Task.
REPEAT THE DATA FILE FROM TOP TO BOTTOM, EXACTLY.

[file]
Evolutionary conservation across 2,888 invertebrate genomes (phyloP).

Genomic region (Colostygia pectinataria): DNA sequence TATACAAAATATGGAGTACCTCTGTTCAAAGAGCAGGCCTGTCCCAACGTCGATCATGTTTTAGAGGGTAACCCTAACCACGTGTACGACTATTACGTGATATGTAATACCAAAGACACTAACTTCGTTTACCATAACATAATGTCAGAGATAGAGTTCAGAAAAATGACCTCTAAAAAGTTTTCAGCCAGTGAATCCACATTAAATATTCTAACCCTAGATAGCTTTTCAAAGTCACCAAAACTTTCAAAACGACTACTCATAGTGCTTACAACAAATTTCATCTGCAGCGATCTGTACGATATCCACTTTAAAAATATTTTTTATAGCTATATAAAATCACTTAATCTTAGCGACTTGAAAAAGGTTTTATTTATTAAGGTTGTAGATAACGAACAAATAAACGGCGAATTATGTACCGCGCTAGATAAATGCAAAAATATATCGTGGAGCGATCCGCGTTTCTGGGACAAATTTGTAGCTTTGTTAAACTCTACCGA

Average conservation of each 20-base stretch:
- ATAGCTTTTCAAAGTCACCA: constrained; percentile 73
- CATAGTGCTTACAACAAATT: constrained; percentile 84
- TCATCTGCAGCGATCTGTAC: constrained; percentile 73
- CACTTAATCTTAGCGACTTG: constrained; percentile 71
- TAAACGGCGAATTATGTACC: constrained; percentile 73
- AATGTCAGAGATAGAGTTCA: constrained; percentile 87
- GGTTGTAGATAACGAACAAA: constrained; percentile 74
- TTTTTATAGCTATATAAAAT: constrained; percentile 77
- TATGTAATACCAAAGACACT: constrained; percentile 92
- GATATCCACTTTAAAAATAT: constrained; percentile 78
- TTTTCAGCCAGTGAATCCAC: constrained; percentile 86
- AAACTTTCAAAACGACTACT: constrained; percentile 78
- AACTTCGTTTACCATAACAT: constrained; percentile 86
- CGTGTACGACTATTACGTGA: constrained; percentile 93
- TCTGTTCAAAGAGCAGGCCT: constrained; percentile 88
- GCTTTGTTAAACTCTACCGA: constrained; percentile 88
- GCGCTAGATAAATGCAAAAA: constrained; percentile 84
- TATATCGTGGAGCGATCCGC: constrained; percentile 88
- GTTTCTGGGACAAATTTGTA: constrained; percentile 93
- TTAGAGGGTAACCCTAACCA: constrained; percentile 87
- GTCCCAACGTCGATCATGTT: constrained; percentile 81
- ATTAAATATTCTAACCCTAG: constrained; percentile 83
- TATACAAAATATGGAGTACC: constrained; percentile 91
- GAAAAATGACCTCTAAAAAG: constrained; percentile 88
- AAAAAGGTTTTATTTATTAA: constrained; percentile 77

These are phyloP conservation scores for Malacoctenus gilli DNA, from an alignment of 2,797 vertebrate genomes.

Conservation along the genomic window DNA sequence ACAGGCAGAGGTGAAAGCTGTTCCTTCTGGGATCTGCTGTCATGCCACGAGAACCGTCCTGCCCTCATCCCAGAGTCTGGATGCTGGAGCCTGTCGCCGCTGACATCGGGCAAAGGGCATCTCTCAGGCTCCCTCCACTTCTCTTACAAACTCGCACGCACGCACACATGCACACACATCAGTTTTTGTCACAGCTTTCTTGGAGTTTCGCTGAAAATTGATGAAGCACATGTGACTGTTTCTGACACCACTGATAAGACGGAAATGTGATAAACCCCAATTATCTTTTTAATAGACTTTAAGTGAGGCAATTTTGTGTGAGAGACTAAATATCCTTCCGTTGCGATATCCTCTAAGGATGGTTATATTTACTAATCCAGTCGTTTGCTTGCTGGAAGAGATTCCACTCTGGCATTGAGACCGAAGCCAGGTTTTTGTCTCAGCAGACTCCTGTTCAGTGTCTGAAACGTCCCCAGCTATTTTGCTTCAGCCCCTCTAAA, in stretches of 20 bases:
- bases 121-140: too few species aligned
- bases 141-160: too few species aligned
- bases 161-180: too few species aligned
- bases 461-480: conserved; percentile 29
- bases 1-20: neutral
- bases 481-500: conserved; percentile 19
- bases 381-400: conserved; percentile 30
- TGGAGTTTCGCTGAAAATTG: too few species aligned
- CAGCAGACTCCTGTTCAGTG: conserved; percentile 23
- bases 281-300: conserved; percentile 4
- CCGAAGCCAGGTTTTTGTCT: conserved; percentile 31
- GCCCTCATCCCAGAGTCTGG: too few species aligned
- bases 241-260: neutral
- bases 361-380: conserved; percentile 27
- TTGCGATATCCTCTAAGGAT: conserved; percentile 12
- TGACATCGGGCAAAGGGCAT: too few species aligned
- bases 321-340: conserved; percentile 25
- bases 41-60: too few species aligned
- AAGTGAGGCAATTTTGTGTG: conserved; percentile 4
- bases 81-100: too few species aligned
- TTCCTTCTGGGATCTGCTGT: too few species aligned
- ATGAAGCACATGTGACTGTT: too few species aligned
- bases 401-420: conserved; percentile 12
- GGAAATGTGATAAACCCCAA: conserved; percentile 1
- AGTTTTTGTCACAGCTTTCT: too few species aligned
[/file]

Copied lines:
Evolutionary conservation across 2,888 invertebrate genomes (phyloP).

Genomic region (Colostygia pectinataria): DNA sequence TATACAAAATATGGAGTACCTCTGTTCAAAGAGCAGGCCTGTCCCAACGTCGATCATGTTTTAGAGGGTAACCCTAACCACGTGTACGACTATTACGTGATATGTAATACCAAAGACACTAACTTCGTTTACCATAACATAATGTCAGAGATAGAGTTCAGAAAAATGACCTCTAAAAAGTTTTCAGCCAGTGAATCCACATTAAATATTCTAACCCTAGATAGCTTTTCAAAGTCACCAAAACTTTCAAAACGACTACTCATAGTGCTTACAACAAATTTCATCTGCAGCGATCTGTACGATATCCACTTTAAAAATATTTTTTATAGCTATATAAAATCACTTAATCTTAGCGACTTGAAAAAGGTTTTATTTATTAAGGTTGTAGATAACGAACAAATAAACGGCGAATTATGTACCGCGCTAGATAAATGCAAAAATATATCGTGGAGCGATCCGCGTTTCTGGGACAAATTTGTAGCTTTGTTAAACTCTACCGA

Average conservation of each 20-base stretch:
- ATAGCTTTTCAAAGTCACCA: constrained; percentile 73
- CATAGTGCTTACAACAAATT: constrained; percentile 84
- TCATCTGCAGCGATCTGTAC: constrained; percentile 73
- CACTTAATCTTAGCGACTTG: constrained; percentile 71
- TAAACGGCGAATTATGTACC: constrained; percentile 73
- AATGTCAGAGATAGAGTTCA: constrained; percentile 87
- GGTTGTAGATAACGAACAAA: constrained; percentile 74
- TTTTTATAGCTATATAAAAT: constrained; percentile 77
- TATGTAATACCAAAGACACT: constrained; percentile 92
- GATATCCACTTTAAAAATAT: constrained; percentile 78
- TTTTCAGCCAGTGAATCCAC: constrained; percentile 86
- AAACTTTCAAAACGACTACT: constrained; percentile 78
- AACTTCGTTTACCATAACAT: constrained; percentile 86
- CGTGTACGACTATTACGTGA: constrained; percentile 93
- TCTGTTCAAAGAGCAGGCCT: constrained; percentile 88
- GCTTTGTTAAACTCTACCGA: constrained; percentile 88
- GCGCTAGATAAATGCAAAAA: constrained; percentile 84
- TATATCGTGGAGCGATCCGC: constrained; percentile 88
- GTTTCTGGGACAAATTTGTA: constrained; percentile 93
- TTAGAGGGTAACCCTAACCA: constrained; percentile 87
- GTCCCAACGTCGATCATGTT: constrained; percentile 81
- ATTAAATATTCTAACCCTAG: constrained; percentile 83
- TATACAAAATATGGAGTACC: constrained; percentile 91
- GAAAAATGACCTCTAAAAAG: constrained; percentile 88
- AAAAAGGTTTTATTTATTAA: constrained; percentile 77

These are phyloP conservation scores for Malacoctenus gilli DNA, from an alignment of 2,797 vertebrate genomes.

Conservation along the genomic window DNA sequence ACAGGCAGAGGTGAAAGCTGTTCCTTCTGGGATCTGCTGTCATGCCACGAGAACCGTCCTGCCCTCATCCCAGAGTCTGGATGCTGGAGCCTGTCGCCGCTGACATCGGGCAAAGGGCATCTCTCAGGCTCCCTCCACTTCTCTTACAAACTCGCACGCACGCACACATGCACACACATCAGTTTTTGTCACAGCTTTCTTGGAGTTTCGCTGAAAATTGATGAAGCACATGTGACTGTTTCTGACACCACTGATAAGACGGAAATGTGATAAACCCCAATTATCTTTTTAATAGACTTTAAGTGAGGCAATTTTGTGTGAGAGACTAAATATCCTTCCGTTGCGATATCCTCTAAGGATGGTTATATTTACTAATCCAGTCGTTTGCTTGCTGGAAGAGATTCCACTCTGGCATTGAGACCGAAGCCAGGTTTTTGTCTCAGCAGACTCCTGTTCAGTGTCTGAAACGTCCCCAGCTATTTTGCTTCAGCCCCTCTAAA, in stretches of 20 bases:
- bases 121-140: too few species aligned
- bases 141-160: too few species aligned
- bases 161-180: too few species aligned
- bases 461-480: conserved; percentile 29
- bases 1-20: neutral
- bases 481-500: conserved; percentile 19
- bases 381-400: conserved; percentile 30
- TGGAGTTTCGCTGAAAATTG: too few species aligned
- CAGCAGACTCCTGTTCAGTG: conserved; percentile 23
- bases 281-300: conserved; percentile 4
- CCGAAGCCAGGTTTTTGTCT: conserved; percentile 31
- GCCCTCATCCCAGAGTCTGG: too few species aligned
- bases 241-260: neutral
- bases 361-380: conserved; percentile 27
- TTGCGATATCCTCTAAGGAT: conserved; percentile 12
- TGACATCGGGCAAAGGGCAT: too few species aligned
- bases 321-340: conserved; percentile 25
- bases 41-60: too few species aligned
- AAGTGAGGCAATTTTGTGTG: conserved; percentile 4
- bases 81-100: too few species aligned
- TTCCTTCTGGGATCTGCTGT: too few species aligned
- ATGAAGCACATGTGACTGTT: too few species aligned
- bases 401-420: conserved; percentile 12
- GGAAATGTGATAAACCCCAA: conserved; percentile 1
- AGTTTTTGTCACAGCTTTCT: too few species aligned